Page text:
Once installed, you basically scan your sheet music and put it into downloads. Be sure to change the name of the piece each time you scan – just as you would a document. You then connect your iPad to the computer and sync it. There are tutorials on youtube (some may be dated but still usable). It would take too long to give the details here. Once you get the hang of it, the process is very straightforward.

    I bought an AirTurn BT106 foot pedal to change pages on my iPad pro. I use my left foot for the page turning. You could use your right foot, too. The new pedal is much improved over the earlier BT105. You pair the foot pedal to the iPad. You should only use it for one device and turn it off by turning off the bluetooth on your iPad. You can also tap your iPad with your finger to turn the page in either direction, but I find the foot pedal much easier. Yes, it takes some practice and you have to be aware of pedal changes interfering with the page turn. I have had to cut and paste music before scanning to deal with that. But, the foot pedal becomes automatic after a while and I barely think about it anymore. AirTurn provides excellent customer service if you have any questions or screw up the pairing like I did.

    Additionally, since you have the iPad pro, I would recommend you buy the Apple pencil. It is very useful for marking your scores. You will need to sync it with your iPad each time you turn the iPad on. But, you only need 10 seconds to stick the pencil into the connecting slot where you charge the iPad.

    Participant
    Sallie on #193948

    Gretchen, Wow, thanks for all the information. I think you told me everything I need to know.
    Sallie

    Participant
    sueblane on #193951

    Sallie,

    Gretchen has filled you in with a lot of good advice. Within the ForScore app, is a utility called “Darkroom”. With that utility you can quickly take a photo of your sheet music and ForScore will convert that image to a PDF.

    I have all of my music in Finale format already, so it’s easy to make PDFs from there. I thought I would need a foot pedal, but so far it’s working without one. I layout the music so the last measure on the page is a sustained note, which just rings for a moment as I tap the screen for a page turn.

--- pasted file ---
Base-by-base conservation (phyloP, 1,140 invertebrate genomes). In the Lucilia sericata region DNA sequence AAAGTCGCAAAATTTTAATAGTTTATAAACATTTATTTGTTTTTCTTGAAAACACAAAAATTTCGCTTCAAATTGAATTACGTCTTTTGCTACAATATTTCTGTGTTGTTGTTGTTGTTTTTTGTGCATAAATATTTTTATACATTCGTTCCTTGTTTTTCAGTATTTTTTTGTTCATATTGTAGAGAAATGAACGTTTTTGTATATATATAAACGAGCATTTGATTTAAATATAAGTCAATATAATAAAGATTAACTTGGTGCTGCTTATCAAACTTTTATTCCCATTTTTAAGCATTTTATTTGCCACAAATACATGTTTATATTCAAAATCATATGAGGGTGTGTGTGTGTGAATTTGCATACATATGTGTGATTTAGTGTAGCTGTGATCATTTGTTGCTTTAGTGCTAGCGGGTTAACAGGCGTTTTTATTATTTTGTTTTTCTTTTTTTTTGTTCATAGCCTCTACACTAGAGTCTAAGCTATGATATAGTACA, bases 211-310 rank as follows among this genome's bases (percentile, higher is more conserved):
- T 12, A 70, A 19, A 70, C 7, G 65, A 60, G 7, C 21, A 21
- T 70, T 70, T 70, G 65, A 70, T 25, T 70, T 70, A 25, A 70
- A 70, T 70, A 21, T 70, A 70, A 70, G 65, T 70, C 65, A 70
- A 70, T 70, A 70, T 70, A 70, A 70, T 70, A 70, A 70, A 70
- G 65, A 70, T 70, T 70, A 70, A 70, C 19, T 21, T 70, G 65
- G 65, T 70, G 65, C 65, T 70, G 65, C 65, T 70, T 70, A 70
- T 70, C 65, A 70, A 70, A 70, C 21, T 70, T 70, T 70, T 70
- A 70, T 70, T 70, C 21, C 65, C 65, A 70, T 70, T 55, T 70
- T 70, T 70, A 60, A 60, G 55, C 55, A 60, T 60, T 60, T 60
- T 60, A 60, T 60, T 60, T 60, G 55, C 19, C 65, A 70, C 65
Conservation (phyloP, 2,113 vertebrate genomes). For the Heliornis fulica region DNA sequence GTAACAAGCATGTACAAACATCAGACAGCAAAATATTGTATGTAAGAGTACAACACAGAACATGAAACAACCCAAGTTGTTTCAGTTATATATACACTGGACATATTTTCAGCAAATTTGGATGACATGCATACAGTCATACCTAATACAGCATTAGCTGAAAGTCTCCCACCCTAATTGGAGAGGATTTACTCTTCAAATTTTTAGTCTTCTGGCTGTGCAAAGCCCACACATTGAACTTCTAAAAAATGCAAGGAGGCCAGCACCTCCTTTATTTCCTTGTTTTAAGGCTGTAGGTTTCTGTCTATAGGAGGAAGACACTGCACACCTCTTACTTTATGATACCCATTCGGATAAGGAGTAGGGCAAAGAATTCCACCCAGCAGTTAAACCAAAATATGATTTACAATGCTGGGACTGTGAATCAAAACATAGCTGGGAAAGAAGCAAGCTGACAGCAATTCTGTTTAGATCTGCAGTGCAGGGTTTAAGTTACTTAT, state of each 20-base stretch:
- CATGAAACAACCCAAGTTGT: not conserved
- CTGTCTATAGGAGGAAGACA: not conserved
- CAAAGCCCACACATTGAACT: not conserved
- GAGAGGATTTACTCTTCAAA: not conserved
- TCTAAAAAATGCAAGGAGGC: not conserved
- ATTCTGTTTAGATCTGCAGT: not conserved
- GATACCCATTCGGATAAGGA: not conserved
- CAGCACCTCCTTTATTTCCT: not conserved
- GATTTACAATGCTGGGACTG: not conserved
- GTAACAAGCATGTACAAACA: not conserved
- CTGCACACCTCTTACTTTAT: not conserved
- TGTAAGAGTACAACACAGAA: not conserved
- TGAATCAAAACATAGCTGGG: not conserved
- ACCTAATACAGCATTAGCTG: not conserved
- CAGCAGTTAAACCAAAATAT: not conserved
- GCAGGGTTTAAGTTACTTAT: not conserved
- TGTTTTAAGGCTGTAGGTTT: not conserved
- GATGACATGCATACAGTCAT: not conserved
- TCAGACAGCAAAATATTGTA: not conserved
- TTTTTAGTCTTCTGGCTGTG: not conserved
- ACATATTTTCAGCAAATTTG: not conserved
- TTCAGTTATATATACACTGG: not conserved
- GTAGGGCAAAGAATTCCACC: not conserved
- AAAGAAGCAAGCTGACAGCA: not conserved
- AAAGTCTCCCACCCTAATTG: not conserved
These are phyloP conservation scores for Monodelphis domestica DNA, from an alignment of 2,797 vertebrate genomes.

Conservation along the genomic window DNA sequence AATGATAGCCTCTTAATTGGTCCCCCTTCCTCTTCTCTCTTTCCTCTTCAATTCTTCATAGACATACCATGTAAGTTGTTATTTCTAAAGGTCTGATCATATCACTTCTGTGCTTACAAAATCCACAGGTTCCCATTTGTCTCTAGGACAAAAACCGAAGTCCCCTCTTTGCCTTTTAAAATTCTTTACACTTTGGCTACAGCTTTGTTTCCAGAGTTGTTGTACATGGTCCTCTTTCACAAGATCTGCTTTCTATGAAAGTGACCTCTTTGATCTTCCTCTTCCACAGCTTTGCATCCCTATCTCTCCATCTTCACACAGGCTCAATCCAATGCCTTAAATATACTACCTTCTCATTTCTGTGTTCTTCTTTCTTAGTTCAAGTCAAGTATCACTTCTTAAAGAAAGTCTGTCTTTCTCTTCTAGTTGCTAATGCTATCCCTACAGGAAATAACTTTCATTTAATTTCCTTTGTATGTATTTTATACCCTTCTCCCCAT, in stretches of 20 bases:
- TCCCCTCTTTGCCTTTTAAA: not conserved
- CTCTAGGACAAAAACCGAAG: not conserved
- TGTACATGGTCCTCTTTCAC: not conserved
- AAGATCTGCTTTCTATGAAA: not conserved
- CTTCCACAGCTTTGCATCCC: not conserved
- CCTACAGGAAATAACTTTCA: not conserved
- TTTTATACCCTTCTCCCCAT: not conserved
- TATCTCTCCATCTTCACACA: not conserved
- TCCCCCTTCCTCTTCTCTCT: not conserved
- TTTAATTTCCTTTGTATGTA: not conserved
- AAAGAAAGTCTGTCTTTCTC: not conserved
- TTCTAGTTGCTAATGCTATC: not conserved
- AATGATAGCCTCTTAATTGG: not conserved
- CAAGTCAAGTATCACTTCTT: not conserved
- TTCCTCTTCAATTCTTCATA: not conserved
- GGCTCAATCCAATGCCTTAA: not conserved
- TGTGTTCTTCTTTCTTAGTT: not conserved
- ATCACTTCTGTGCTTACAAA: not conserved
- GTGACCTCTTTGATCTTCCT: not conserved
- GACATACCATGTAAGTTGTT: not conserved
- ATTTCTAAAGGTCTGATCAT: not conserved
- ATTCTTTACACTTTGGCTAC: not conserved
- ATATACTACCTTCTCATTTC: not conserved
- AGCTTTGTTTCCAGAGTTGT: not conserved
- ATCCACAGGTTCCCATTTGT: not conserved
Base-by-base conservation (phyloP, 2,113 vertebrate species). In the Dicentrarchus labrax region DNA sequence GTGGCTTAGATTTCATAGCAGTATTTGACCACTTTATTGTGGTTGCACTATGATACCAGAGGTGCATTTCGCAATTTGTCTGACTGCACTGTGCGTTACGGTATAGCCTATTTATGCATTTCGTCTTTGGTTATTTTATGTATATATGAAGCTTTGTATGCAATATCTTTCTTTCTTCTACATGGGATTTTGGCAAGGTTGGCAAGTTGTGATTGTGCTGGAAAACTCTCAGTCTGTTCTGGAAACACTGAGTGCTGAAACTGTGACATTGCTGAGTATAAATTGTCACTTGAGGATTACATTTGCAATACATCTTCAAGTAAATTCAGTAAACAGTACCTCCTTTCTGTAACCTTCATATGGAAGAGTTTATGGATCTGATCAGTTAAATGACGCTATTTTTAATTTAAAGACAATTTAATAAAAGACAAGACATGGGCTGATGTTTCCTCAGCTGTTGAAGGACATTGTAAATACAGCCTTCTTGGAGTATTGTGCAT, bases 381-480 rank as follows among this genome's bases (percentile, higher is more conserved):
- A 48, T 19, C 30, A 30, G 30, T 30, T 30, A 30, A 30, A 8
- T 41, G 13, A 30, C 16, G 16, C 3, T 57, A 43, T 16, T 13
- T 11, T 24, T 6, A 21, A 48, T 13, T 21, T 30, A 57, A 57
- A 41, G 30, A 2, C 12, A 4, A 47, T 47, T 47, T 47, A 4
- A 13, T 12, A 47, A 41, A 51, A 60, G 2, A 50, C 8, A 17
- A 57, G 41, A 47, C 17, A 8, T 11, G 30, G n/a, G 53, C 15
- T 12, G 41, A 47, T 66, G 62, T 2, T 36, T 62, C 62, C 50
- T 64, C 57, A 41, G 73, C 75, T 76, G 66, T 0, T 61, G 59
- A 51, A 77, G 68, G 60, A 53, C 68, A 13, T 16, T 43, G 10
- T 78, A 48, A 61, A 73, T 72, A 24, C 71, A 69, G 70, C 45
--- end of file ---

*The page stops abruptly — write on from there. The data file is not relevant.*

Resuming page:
This might not work if I was playing in an ensemble, but playing by myself, the page turns have not been an issue.

    I’ve been experimenting with different lighting and now feel comfortable indoors with it in the evening. Once it warms up, I’ll have to bring it outside and see what I need to do to make that work.

    Sue 🙂

    Participant
    Gretchen Cover on #193954

    Thx for the Darkroom tip. I will try it on my new iPad to see if the music is clear. I have not been able to get a clear photo of music in any format, but it’s certainly worth a try. This would sure be helpful in a situation where a scanner is not available.

    Participant
    Sallie on #193957

    Sue, Thanks for the tip about photographing and the PDF tool. That should make the whole process much easier.
    Sallie

    Participant
    Gretchen Cover on #193958

    I checked out Darkroom in forScore. I would only use that when a scanner is not available. Otherwise, you end up with your music in photos. It will make your music files a disorganized mess over time. I did not check this feature for the quality but it will only be as good as you can hold the iPad still to take a photo. I am not sure how you link the photos together to make a continuous score. Has anyone used Darkroom and have advice?

    Participant
    shoshanna-godber on #193959

    I agree that Darkroom isn’t as good as a scanner, but if you’re in a rush or don’t have a scanner available it works pretty well. You are able to take multiple pictures and then save them as a single pdf file. I’ve also used Darkroom to import pictures of a score that I already had on my iPad. Just like using the camera in Darkroom – it allows you to import multiple pictures at once so that you can save them in a single file.